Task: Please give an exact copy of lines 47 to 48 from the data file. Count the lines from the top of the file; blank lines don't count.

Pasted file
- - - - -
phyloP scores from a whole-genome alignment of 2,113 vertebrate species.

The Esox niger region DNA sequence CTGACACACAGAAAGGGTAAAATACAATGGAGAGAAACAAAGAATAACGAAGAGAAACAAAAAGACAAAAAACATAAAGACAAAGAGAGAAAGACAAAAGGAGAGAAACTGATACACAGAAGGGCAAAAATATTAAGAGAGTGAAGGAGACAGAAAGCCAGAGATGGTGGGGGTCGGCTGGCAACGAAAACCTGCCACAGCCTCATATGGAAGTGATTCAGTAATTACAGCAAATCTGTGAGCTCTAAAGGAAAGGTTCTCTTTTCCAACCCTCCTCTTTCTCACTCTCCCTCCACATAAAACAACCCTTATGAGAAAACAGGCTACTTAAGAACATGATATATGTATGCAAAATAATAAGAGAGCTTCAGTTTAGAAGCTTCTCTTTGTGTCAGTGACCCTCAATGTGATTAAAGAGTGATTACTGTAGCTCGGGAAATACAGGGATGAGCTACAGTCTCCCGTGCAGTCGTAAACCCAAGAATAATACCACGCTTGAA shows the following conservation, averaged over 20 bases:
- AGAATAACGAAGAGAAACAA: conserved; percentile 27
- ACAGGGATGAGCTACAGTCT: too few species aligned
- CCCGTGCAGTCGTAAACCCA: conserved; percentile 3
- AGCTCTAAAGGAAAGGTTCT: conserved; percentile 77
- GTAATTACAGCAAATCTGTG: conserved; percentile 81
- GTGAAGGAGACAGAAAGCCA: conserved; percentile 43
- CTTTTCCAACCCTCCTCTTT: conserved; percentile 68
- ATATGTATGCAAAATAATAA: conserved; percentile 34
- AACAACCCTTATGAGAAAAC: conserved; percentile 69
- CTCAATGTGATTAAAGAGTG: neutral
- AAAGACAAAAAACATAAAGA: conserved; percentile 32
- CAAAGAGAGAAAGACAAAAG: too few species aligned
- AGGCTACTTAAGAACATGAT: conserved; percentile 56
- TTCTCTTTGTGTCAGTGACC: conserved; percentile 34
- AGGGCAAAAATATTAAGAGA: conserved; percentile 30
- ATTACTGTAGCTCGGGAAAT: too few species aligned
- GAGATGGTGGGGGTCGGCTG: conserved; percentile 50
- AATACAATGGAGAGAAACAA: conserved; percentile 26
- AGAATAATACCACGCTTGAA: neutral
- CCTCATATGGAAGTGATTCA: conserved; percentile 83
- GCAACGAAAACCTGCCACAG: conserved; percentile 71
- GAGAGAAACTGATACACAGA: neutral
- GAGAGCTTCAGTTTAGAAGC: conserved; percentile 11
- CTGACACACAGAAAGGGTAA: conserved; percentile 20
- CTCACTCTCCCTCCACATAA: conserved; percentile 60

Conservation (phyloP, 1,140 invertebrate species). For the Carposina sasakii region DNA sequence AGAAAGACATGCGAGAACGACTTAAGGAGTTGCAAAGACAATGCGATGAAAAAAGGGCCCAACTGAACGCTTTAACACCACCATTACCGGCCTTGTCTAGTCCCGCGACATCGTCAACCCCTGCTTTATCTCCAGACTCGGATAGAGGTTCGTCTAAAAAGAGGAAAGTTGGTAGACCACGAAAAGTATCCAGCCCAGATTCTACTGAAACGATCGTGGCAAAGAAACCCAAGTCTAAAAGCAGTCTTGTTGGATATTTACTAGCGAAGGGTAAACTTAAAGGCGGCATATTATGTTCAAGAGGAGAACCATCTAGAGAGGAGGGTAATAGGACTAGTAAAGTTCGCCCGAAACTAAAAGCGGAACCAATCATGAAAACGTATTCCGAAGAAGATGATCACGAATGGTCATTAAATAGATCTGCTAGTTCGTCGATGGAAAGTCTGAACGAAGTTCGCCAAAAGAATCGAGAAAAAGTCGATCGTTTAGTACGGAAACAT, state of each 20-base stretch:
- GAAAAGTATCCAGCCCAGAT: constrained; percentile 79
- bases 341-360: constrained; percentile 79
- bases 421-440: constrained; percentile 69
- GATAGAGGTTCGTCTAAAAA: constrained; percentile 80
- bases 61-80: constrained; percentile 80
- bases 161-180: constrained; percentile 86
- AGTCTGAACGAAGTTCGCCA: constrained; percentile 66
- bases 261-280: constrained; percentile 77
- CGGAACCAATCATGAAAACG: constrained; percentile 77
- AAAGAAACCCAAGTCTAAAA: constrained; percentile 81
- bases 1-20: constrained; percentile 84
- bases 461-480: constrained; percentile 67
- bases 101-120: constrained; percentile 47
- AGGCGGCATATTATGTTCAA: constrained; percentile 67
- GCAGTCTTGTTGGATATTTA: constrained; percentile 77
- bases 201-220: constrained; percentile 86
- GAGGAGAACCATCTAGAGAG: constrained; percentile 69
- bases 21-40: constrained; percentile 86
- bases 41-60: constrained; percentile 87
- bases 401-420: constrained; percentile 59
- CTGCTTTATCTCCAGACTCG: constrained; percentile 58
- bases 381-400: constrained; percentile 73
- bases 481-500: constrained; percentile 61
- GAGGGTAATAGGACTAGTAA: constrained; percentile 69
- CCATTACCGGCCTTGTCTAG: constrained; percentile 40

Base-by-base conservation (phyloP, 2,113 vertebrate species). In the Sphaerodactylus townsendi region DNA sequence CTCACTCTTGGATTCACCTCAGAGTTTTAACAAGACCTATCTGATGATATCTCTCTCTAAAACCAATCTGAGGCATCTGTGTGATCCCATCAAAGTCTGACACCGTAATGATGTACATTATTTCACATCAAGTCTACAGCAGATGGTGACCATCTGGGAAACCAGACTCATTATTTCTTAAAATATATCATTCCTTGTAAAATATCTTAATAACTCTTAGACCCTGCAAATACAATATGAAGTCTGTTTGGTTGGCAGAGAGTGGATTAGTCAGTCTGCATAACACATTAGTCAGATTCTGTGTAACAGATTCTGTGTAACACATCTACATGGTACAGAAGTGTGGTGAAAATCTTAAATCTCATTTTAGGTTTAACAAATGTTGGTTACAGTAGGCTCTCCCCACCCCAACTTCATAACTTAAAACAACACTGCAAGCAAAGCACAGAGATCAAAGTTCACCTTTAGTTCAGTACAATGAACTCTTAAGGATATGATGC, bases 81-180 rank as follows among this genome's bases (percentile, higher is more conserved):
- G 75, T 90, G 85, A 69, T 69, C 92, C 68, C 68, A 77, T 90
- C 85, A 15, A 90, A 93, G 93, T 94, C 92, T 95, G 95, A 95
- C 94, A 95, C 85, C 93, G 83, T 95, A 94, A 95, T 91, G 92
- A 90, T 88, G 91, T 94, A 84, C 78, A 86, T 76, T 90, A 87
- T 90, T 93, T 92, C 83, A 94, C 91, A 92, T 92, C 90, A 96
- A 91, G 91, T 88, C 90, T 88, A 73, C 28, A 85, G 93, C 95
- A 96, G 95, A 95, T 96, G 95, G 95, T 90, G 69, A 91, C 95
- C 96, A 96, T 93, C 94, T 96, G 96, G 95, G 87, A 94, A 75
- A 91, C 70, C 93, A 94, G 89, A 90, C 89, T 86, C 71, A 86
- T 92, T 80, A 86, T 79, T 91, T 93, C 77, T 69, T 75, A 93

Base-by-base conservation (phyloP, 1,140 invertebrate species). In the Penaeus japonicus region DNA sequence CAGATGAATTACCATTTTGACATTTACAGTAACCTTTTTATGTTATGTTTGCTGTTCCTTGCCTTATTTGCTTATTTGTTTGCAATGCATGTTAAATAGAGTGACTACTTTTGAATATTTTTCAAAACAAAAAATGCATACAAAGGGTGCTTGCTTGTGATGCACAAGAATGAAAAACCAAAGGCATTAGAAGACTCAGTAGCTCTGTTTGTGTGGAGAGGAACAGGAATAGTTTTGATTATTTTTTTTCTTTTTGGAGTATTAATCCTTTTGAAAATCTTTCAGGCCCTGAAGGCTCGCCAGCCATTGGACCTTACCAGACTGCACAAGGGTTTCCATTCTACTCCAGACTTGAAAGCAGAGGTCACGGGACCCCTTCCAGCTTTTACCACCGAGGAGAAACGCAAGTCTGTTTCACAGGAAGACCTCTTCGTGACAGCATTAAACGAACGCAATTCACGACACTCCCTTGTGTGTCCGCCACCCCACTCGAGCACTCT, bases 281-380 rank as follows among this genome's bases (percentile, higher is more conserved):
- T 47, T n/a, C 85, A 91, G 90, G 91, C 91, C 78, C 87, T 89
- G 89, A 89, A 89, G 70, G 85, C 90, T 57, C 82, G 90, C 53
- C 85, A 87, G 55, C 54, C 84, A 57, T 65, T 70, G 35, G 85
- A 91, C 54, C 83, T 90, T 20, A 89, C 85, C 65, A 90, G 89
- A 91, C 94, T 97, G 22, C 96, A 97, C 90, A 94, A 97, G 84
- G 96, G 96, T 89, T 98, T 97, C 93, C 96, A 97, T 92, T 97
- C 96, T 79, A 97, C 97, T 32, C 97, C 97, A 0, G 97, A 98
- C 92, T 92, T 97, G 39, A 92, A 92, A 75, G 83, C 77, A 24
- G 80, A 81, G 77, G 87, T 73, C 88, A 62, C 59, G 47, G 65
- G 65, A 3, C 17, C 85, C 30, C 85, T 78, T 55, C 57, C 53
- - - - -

- bases 41-60: constrained; percentile 87
- bases 401-420: constrained; percentile 59